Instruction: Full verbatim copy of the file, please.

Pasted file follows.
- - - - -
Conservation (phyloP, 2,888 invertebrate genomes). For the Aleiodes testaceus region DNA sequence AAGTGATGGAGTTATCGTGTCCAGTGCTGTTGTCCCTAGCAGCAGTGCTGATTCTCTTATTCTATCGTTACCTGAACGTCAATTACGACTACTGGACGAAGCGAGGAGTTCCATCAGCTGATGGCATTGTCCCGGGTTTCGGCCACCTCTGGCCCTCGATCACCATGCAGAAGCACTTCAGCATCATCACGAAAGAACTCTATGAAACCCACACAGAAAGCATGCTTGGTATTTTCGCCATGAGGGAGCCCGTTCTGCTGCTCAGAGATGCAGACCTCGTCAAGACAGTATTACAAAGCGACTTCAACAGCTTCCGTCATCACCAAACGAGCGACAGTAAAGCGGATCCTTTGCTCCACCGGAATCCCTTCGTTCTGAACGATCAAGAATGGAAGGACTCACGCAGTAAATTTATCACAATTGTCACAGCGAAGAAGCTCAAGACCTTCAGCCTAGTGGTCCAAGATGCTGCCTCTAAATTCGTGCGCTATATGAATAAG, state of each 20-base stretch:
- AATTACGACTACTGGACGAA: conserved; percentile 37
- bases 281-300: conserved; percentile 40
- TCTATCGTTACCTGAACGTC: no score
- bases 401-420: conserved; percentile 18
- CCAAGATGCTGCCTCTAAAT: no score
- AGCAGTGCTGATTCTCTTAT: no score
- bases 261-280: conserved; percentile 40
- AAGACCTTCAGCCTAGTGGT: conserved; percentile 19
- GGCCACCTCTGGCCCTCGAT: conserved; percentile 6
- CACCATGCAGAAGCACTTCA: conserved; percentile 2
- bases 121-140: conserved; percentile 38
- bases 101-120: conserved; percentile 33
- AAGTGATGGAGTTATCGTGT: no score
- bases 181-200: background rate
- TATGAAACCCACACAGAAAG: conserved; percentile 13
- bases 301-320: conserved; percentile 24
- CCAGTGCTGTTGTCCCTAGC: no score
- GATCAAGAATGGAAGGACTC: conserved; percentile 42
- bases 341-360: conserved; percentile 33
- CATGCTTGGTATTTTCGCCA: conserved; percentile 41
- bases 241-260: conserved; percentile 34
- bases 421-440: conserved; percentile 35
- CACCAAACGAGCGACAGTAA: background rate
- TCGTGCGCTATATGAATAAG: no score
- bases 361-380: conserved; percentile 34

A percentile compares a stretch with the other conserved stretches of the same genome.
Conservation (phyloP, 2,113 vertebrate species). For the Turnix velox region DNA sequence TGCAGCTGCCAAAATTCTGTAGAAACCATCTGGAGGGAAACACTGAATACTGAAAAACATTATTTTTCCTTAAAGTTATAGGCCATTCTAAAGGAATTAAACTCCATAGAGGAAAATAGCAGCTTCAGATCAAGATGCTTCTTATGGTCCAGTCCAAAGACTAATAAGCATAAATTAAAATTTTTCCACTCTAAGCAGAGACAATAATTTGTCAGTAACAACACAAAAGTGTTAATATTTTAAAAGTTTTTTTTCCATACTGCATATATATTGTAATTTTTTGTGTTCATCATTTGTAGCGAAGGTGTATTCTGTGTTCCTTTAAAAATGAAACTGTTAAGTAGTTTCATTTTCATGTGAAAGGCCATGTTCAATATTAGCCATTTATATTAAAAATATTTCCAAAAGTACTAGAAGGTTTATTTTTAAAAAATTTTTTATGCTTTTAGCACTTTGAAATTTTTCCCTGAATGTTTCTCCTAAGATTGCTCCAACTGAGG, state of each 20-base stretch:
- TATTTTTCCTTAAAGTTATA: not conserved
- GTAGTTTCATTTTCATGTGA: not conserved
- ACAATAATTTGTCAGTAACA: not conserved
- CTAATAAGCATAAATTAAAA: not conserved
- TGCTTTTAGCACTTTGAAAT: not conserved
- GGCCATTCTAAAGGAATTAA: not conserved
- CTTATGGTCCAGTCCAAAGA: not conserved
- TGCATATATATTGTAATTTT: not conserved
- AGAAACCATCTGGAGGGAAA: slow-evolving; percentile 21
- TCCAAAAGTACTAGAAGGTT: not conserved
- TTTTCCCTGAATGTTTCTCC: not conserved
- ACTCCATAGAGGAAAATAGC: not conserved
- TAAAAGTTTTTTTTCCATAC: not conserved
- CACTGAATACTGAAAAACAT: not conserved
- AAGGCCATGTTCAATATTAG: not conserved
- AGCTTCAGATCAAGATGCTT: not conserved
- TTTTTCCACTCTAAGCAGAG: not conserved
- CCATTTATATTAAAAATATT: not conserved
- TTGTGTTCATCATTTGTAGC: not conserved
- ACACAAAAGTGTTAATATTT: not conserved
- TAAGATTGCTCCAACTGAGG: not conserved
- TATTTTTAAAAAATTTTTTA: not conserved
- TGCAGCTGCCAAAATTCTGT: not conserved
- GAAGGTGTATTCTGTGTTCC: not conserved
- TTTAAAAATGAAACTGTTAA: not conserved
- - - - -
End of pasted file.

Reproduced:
Conservation (phyloP, 2,888 invertebrate genomes). For the Aleiodes testaceus region DNA sequence AAGTGATGGAGTTATCGTGTCCAGTGCTGTTGTCCCTAGCAGCAGTGCTGATTCTCTTATTCTATCGTTACCTGAACGTCAATTACGACTACTGGACGAAGCGAGGAGTTCCATCAGCTGATGGCATTGTCCCGGGTTTCGGCCACCTCTGGCCCTCGATCACCATGCAGAAGCACTTCAGCATCATCACGAAAGAACTCTATGAAACCCACACAGAAAGCATGCTTGGTATTTTCGCCATGAGGGAGCCCGTTCTGCTGCTCAGAGATGCAGACCTCGTCAAGACAGTATTACAAAGCGACTTCAACAGCTTCCGTCATCACCAAACGAGCGACAGTAAAGCGGATCCTTTGCTCCACCGGAATCCCTTCGTTCTGAACGATCAAGAATGGAAGGACTCACGCAGTAAATTTATCACAATTGTCACAGCGAAGAAGCTCAAGACCTTCAGCCTAGTGGTCCAAGATGCTGCCTCTAAATTCGTGCGCTATATGAATAAG, state of each 20-base stretch:
- AATTACGACTACTGGACGAA: conserved; percentile 37
- bases 281-300: conserved; percentile 40
- TCTATCGTTACCTGAACGTC: no score
- bases 401-420: conserved; percentile 18
- CCAAGATGCTGCCTCTAAAT: no score
- AGCAGTGCTGATTCTCTTAT: no score
- bases 261-280: conserved; percentile 40
- AAGACCTTCAGCCTAGTGGT: conserved; percentile 19
- GGCCACCTCTGGCCCTCGAT: conserved; percentile 6
- CACCATGCAGAAGCACTTCA: conserved; percentile 2
- bases 121-140: conserved; percentile 38
- bases 101-120: conserved; percentile 33
- AAGTGATGGAGTTATCGTGT: no score
- bases 181-200: background rate
- TATGAAACCCACACAGAAAG: conserved; percentile 13
- bases 301-320: conserved; percentile 24
- CCAGTGCTGTTGTCCCTAGC: no score
- GATCAAGAATGGAAGGACTC: conserved; percentile 42
- bases 341-360: conserved; percentile 33
- CATGCTTGGTATTTTCGCCA: conserved; percentile 41
- bases 241-260: conserved; percentile 34
- bases 421-440: conserved; percentile 35
- CACCAAACGAGCGACAGTAA: background rate
- TCGTGCGCTATATGAATAAG: no score
- bases 361-380: conserved; percentile 34

A percentile compares a stretch with the other conserved stretches of the same genome.
Conservation (phyloP, 2,113 vertebrate species). For the Turnix velox region DNA sequence TGCAGCTGCCAAAATTCTGTAGAAACCATCTGGAGGGAAACACTGAATACTGAAAAACATTATTTTTCCTTAAAGTTATAGGCCATTCTAAAGGAATTAAACTCCATAGAGGAAAATAGCAGCTTCAGATCAAGATGCTTCTTATGGTCCAGTCCAAAGACTAATAAGCATAAATTAAAATTTTTCCACTCTAAGCAGAGACAATAATTTGTCAGTAACAACACAAAAGTGTTAATATTTTAAAAGTTTTTTTTCCATACTGCATATATATTGTAATTTTTTGTGTTCATCATTTGTAGCGAAGGTGTATTCTGTGTTCCTTTAAAAATGAAACTGTTAAGTAGTTTCATTTTCATGTGAAAGGCCATGTTCAATATTAGCCATTTATATTAAAAATATTTCCAAAAGTACTAGAAGGTTTATTTTTAAAAAATTTTTTATGCTTTTAGCACTTTGAAATTTTTCCCTGAATGTTTCTCCTAAGATTGCTCCAACTGAGG, state of each 20-base stretch:
- TATTTTTCCTTAAAGTTATA: not conserved
- GTAGTTTCATTTTCATGTGA: not conserved
- ACAATAATTTGTCAGTAACA: not conserved
- CTAATAAGCATAAATTAAAA: not conserved
- TGCTTTTAGCACTTTGAAAT: not conserved
- GGCCATTCTAAAGGAATTAA: not conserved
- CTTATGGTCCAGTCCAAAGA: not conserved
- TGCATATATATTGTAATTTT: not conserved
- AGAAACCATCTGGAGGGAAA: slow-evolving; percentile 21
- TCCAAAAGTACTAGAAGGTT: not conserved
- TTTTCCCTGAATGTTTCTCC: not conserved
- ACTCCATAGAGGAAAATAGC: not conserved
- TAAAAGTTTTTTTTCCATAC: not conserved
- CACTGAATACTGAAAAACAT: not conserved
- AAGGCCATGTTCAATATTAG: not conserved
- AGCTTCAGATCAAGATGCTT: not conserved
- TTTTTCCACTCTAAGCAGAG: not conserved
- CCATTTATATTAAAAATATT: not conserved
- TTGTGTTCATCATTTGTAGC: not conserved
- ACACAAAAGTGTTAATATTT: not conserved
- TAAGATTGCTCCAACTGAGG: not conserved
- TATTTTTAAAAAATTTTTTA: not conserved
- TGCAGCTGCCAAAATTCTGT: not conserved
- GAAGGTGTATTCTGTGTTCC: not conserved
- TTTAAAAATGAAACTGTTAA: not conserved